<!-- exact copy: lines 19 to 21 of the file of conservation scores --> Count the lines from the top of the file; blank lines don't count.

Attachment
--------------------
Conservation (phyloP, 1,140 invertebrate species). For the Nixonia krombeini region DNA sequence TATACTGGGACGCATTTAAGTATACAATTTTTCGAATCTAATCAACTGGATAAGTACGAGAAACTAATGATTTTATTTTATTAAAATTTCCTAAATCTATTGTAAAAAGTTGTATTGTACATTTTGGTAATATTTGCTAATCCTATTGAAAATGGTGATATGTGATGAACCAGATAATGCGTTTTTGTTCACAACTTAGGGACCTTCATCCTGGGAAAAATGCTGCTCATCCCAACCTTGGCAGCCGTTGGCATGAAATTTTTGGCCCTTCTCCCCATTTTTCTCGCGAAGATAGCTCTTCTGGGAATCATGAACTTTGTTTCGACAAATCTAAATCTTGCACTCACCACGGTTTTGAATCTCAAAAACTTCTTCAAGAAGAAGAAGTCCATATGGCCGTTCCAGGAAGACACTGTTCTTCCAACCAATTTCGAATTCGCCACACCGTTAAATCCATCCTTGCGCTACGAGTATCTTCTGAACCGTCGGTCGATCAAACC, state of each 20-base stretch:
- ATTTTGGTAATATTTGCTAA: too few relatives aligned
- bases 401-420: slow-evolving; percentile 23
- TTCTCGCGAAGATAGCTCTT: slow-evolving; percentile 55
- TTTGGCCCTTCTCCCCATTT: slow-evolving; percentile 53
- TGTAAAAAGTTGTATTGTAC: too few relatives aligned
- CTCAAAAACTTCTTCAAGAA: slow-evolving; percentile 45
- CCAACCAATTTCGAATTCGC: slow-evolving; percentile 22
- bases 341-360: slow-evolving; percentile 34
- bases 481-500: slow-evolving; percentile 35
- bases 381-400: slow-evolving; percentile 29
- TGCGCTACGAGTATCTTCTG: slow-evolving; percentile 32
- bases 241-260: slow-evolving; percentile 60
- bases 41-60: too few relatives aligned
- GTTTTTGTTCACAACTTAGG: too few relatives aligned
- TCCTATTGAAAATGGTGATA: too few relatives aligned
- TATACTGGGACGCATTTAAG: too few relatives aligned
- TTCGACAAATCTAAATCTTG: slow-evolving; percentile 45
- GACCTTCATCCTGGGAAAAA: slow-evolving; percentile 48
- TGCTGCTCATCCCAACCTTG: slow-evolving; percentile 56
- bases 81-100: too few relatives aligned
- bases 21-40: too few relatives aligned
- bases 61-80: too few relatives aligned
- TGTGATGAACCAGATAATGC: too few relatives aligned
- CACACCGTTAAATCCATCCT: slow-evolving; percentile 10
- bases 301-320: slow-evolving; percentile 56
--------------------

- GACCTTCATCCTGGGAAAAA: slow-evolving; percentile 48
- TGCTGCTCATCCCAACCTTG: slow-evolving; percentile 56
- bases 81-100: too few relatives aligned